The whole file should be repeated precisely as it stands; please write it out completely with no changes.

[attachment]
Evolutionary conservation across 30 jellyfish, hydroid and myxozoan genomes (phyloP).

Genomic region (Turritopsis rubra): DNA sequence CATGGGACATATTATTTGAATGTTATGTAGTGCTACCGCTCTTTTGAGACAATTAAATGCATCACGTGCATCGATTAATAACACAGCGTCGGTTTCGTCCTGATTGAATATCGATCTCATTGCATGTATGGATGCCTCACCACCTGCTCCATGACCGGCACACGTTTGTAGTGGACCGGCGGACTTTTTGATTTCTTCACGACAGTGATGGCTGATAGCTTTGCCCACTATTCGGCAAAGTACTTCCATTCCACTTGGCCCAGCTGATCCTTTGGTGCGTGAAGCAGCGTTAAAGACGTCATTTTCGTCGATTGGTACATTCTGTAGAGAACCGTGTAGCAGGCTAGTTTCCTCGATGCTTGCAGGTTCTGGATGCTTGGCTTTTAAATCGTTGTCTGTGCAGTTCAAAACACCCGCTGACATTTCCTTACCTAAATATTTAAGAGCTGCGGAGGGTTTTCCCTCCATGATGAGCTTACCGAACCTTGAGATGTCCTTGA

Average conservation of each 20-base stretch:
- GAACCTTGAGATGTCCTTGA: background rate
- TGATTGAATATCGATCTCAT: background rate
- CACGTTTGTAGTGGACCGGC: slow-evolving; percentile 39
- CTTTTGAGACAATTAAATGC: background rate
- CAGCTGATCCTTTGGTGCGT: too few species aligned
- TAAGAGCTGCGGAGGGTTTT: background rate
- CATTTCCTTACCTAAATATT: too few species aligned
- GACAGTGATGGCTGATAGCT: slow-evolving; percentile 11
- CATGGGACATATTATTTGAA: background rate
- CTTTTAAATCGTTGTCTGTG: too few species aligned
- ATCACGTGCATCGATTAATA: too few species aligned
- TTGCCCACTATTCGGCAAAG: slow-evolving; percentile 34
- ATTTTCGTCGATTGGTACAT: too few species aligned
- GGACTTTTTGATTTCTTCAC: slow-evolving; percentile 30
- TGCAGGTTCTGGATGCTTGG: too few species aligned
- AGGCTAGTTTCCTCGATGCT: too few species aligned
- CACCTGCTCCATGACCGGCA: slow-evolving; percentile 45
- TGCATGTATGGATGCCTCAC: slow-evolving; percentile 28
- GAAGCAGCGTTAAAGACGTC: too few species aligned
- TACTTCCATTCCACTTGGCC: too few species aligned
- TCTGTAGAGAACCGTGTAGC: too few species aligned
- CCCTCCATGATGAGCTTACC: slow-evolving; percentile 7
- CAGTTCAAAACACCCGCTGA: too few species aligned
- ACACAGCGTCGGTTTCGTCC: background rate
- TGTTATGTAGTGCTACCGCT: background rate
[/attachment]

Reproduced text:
Evolutionary conservation across 30 jellyfish, hydroid and myxozoan genomes (phyloP).

Genomic region (Turritopsis rubra): DNA sequence CATGGGACATATTATTTGAATGTTATGTAGTGCTACCGCTCTTTTGAGACAATTAAATGCATCACGTGCATCGATTAATAACACAGCGTCGGTTTCGTCCTGATTGAATATCGATCTCATTGCATGTATGGATGCCTCACCACCTGCTCCATGACCGGCACACGTTTGTAGTGGACCGGCGGACTTTTTGATTTCTTCACGACAGTGATGGCTGATAGCTTTGCCCACTATTCGGCAAAGTACTTCCATTCCACTTGGCCCAGCTGATCCTTTGGTGCGTGAAGCAGCGTTAAAGACGTCATTTTCGTCGATTGGTACATTCTGTAGAGAACCGTGTAGCAGGCTAGTTTCCTCGATGCTTGCAGGTTCTGGATGCTTGGCTTTTAAATCGTTGTCTGTGCAGTTCAAAACACCCGCTGACATTTCCTTACCTAAATATTTAAGAGCTGCGGAGGGTTTTCCCTCCATGATGAGCTTACCGAACCTTGAGATGTCCTTGA

Average conservation of each 20-base stretch:
- GAACCTTGAGATGTCCTTGA: background rate
- TGATTGAATATCGATCTCAT: background rate
- CACGTTTGTAGTGGACCGGC: slow-evolving; percentile 39
- CTTTTGAGACAATTAAATGC: background rate
- CAGCTGATCCTTTGGTGCGT: too few species aligned
- TAAGAGCTGCGGAGGGTTTT: background rate
- CATTTCCTTACCTAAATATT: too few species aligned
- GACAGTGATGGCTGATAGCT: slow-evolving; percentile 11
- CATGGGACATATTATTTGAA: background rate
- CTTTTAAATCGTTGTCTGTG: too few species aligned
- ATCACGTGCATCGATTAATA: too few species aligned
- TTGCCCACTATTCGGCAAAG: slow-evolving; percentile 34
- ATTTTCGTCGATTGGTACAT: too few species aligned
- GGACTTTTTGATTTCTTCAC: slow-evolving; percentile 30
- TGCAGGTTCTGGATGCTTGG: too few species aligned
- AGGCTAGTTTCCTCGATGCT: too few species aligned
- CACCTGCTCCATGACCGGCA: slow-evolving; percentile 45
- TGCATGTATGGATGCCTCAC: slow-evolving; percentile 28
- GAAGCAGCGTTAAAGACGTC: too few species aligned
- TACTTCCATTCCACTTGGCC: too few species aligned
- TCTGTAGAGAACCGTGTAGC: too few species aligned
- CCCTCCATGATGAGCTTACC: slow-evolving; percentile 7
- CAGTTCAAAACACCCGCTGA: too few species aligned
- ACACAGCGTCGGTTTCGTCC: background rate
- TGTTATGTAGTGCTACCGCT: background rate